Baby Weight Gain – What Is Normal? 5 Questions Answered

Baby Weight Gain - What Is Normal? 5 Questions Answered

It’s common for parents to worry if their baby is getting enough breastmilk and putting on enough weight.

In fact, one of the main reasons why mothers cease breastfeeding is due to a concern about their supply.

It’s important to rely on the reliable signs, and not the unreliable signs, to determine if your baby is getting enough breastmilk.

One of the reliable signs is if your baby is gaining enough weight.

In Australia, regular visits with your child health nurse (where your baby gets weighed as part of the visit) can help you keep track of your baby’s weight gains.

Here are 5 commonly asked questions and answers about baby weight gains.

#1: What Growth Charts Should Be Used?

Answer: It’s recommended the World Health Organization growth charts be used to monitor the growth of children from birth to 5 years. This is because these were developed based on a breastfed population and hence portray a rate of growth within the biologically normal range.

#2: Do Formula Fed Babies Put On Weight Differently To Breastfed Babies?

Answer: Yes. In the first few months, formula fed babies tend to grow more slowly than breastfed babies. Thereafter, formula fed babies tend to grow more rapidly than breastfed babies.

It’s normal for a baby’s weight gains to vary from week to week. Some weeks she may put on a small amount and other weeks a larger amount. It’s more informative (and reliable) to look at a baby’s weight gain over a period of 4 weeks rather than weekly to find an average weekly weight gain.

#3: How Much Weight Gain Is Enough?

Answer: It’s normal for babies to lose weight in the very early days after birth before starting to put on weight between days 4 and 6. Find out more about early newborn weight loss.

In terms of average weekly gains for a breastfed baby, there are wide individual variations. As a rough guide, Australia’s National Health and Medical Research Council recommends the following for weight gain in infancy:

  • Birth to 3 months: 150 to 200 grams a week
  • 3 to 6 months: 100 to 150 grams a week
  • 6 to 12 months: 70 to 90 grams a week

These are general guidelines. Check with you health care professional for a thorough assessment if you are worried about your baby’s growth.

#4: What If There’s A Concern About Baby’s Weight Gain?

Answer: If there is a concern about your baby’s weight gain, it’s important for your baby to be thoroughly assessed as an individual. There are many factors that need to be taken into account such as:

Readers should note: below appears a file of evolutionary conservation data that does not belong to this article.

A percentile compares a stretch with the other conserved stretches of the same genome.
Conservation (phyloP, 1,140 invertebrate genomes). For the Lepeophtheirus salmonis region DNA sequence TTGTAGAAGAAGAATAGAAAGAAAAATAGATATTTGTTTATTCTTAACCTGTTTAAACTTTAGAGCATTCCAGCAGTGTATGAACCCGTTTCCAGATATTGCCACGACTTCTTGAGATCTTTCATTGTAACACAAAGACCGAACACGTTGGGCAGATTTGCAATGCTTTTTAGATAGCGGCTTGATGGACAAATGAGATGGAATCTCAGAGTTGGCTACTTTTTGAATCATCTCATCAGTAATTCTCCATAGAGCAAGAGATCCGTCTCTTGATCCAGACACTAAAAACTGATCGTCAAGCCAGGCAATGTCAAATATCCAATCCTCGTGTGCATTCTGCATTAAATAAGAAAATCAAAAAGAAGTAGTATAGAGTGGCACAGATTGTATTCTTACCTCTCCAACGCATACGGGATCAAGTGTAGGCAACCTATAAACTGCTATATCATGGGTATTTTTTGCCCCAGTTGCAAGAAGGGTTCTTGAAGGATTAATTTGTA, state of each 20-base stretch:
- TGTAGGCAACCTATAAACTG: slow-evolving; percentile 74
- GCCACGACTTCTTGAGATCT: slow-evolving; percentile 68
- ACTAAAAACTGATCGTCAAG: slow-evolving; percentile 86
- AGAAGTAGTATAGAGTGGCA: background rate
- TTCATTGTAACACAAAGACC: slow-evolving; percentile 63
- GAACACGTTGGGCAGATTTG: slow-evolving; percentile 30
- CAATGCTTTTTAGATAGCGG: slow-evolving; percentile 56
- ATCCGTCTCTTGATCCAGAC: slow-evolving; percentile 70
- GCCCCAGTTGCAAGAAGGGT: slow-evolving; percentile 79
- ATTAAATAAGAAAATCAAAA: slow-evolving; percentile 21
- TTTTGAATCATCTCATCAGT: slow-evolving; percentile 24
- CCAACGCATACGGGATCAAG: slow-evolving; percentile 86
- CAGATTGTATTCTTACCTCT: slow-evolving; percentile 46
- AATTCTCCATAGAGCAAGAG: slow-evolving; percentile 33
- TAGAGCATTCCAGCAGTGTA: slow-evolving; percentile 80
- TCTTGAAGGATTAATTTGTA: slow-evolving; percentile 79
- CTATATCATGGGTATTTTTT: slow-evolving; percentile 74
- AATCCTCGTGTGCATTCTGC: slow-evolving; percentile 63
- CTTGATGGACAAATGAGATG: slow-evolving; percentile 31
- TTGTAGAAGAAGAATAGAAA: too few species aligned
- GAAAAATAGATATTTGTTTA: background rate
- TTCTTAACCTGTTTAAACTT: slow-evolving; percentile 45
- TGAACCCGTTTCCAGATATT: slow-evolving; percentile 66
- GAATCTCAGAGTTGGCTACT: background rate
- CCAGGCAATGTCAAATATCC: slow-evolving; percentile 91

• Genetic factors. If your baby’s biological parents are tall and slim, it’s less she’ll end up short and plump.
  • Your baby’s feeding practices. Is your baby removing milk well from your breasts? If not, a lactation consultant can help work out why and make suggestions about how to improve this. Also, is she being fed according to need  or to a schedule? Scheduled feeding can reduce how well a baby gains weight.
  • What your baby looks like. If she looks like she ‘fits’ her skin and has even skin colour and good muscle tone, these are good signs.
  • Whether your baby is meeting developmental milestones. If your baby is doing this, it’s less likely she’s undernourished.
  • Your baby’s output (i.e. poos and wees). If your baby has a good output, it’s less likely she is undernourished.
  • Other growth measurements such as length and head circumference. How do these compare in relation to your baby’s weight gains and genetics?
  • How/when previous weight measurements were taken. If they were taken soon after a breastfeed, they could result in a larger measurement. If they were taken soon after a large poo, they could result in a smaller measurement. If there were not taken by the same person on the same set of scales, it’s more likely for discrepancies to occur.

#5: Does Your Baby Need To ‘Stick’ to a Percentile Line?

Answer: Most babies don’t remain on the percentile line they were born on. It’s common for changes (including shifts in percentiles) in growth to occur in the first 2 years. One study showed only 12% of babies remained on the same weight percentile on which they were born, 60% showed an upward and 28% a downward crossing.

After birth, it can take from 6 months to 2 years for a baby’s growth to stabilise out and follow along a same percentile line. After 2 years they then follow this line, more or less, though still with some variations.

Medical investigation is needed if:

  • A child’s growth is sharply heading towards crossing two major percentile lines.
  • A child’s growth is above the 90th percentile or below the 10th percentile, or crosses these percentiles.
  • A flat growth line or a sharp incline or decline in a child’s growth line occurs.

Hopefully you now have a better understanding of baby weight gains. If you are concerned about your baby’s weight gains, seek advice such as from a lactation consultant, your child health nurse or doctor.

  • How Breastfeeding Works
 
Last Updated: November 17, 2015

CONTRIBUTOR

Renee Kam is mother to Jessica and Lara, an International Board Certified Lactation Consultant (IBCLC), a physiotherapist, author of 'The Newborn Baby Manual' and an Australian Breastfeeding Association Counsellor. In her spare time, Renee enjoys spending time with family and friends, horse riding, running and reading.


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